Shade with fan.You can rig up one of those polistyrene case boxes they use in markets with iced water bottles in which you rotate, and pass a fan draft through that to give very cheap airccon for the dogs - they can sit in a very cool breeze all day.



    This guy did it with solar power.


    You can do all of these things, but one point to keep in mind is that just because the dog is panting and in your eyes looks distressed, it doesn't mean they actually are. Panting is just them getting rid of excess heat. So mostly don't worry about it too much but give them options.

    Hope that helps.

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    Member roger77's Avatar
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    thanks for replies, plenty of water OK but never considered the food aspect.
    Some food for thought ( I dont get out much)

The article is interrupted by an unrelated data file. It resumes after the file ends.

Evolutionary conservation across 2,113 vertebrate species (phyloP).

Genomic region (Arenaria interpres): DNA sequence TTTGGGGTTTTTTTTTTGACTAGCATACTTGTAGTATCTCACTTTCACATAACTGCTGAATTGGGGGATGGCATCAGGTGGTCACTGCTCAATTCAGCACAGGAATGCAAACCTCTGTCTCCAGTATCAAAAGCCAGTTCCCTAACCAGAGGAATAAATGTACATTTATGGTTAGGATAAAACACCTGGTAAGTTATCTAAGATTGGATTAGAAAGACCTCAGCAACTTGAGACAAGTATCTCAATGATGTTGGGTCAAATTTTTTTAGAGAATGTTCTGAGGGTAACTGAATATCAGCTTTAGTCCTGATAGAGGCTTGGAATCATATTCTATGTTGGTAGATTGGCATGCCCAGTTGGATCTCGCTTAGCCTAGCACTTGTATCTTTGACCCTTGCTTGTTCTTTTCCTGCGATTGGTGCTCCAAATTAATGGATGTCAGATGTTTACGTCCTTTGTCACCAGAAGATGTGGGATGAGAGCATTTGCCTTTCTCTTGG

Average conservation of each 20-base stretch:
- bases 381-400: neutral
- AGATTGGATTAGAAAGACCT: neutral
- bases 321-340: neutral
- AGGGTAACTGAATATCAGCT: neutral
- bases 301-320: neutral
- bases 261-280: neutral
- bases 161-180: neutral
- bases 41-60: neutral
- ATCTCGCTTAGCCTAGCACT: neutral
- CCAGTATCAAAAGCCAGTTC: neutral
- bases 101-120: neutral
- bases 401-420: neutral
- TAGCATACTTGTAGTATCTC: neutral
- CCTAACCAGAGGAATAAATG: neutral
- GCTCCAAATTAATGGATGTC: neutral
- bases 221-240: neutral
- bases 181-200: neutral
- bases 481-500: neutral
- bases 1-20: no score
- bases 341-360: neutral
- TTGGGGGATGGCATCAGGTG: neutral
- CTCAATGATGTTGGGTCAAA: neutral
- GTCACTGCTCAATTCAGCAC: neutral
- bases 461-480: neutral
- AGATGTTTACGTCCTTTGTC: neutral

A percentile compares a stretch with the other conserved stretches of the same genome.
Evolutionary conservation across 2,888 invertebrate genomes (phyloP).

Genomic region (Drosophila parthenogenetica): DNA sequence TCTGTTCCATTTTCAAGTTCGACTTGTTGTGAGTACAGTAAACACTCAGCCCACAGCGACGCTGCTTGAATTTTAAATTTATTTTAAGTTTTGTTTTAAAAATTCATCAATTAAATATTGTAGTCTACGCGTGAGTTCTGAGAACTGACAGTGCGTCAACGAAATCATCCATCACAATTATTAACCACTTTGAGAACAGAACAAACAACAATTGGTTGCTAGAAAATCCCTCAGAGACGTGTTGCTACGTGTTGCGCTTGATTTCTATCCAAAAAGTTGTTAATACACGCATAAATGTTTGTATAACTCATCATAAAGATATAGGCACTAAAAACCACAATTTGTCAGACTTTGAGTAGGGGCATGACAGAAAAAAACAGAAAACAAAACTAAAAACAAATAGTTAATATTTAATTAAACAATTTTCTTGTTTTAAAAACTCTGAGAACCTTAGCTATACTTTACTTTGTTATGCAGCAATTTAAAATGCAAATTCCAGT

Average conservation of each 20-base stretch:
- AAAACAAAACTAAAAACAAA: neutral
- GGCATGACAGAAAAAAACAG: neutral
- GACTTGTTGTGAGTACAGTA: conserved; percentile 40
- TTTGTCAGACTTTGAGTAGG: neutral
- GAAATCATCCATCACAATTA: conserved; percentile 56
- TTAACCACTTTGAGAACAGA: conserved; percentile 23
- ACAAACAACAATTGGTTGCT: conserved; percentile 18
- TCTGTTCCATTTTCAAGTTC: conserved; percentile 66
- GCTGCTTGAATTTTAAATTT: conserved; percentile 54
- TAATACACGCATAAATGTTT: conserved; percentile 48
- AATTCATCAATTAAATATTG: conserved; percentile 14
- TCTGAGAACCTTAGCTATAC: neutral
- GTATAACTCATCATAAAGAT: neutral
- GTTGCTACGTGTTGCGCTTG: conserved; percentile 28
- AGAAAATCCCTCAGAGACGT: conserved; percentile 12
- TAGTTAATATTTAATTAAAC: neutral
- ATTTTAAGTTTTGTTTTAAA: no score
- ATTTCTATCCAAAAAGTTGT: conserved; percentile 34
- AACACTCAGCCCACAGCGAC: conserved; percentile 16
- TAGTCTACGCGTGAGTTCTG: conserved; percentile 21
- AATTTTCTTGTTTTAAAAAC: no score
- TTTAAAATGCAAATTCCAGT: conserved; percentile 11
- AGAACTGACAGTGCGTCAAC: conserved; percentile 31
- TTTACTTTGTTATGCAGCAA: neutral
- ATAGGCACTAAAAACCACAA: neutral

5. #5
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    Quote Originally Posted by roger77
    ( I dont get out much)
    Let the poor fukker into the airconned house with you then

  6. #6
    disturbance in the Turnip baldrick's Avatar
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    Quote Originally Posted by roger77
    What do you do for their comfort.
    hoy cooling


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    Take it swimming.

  8. #8
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    Quote Originally Posted by baldrick
    hoy cooling
    Youve named your dog Cnut

    What do you do when she runs off?

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    ^ Text message her?...

  10. #10
    or TizYou?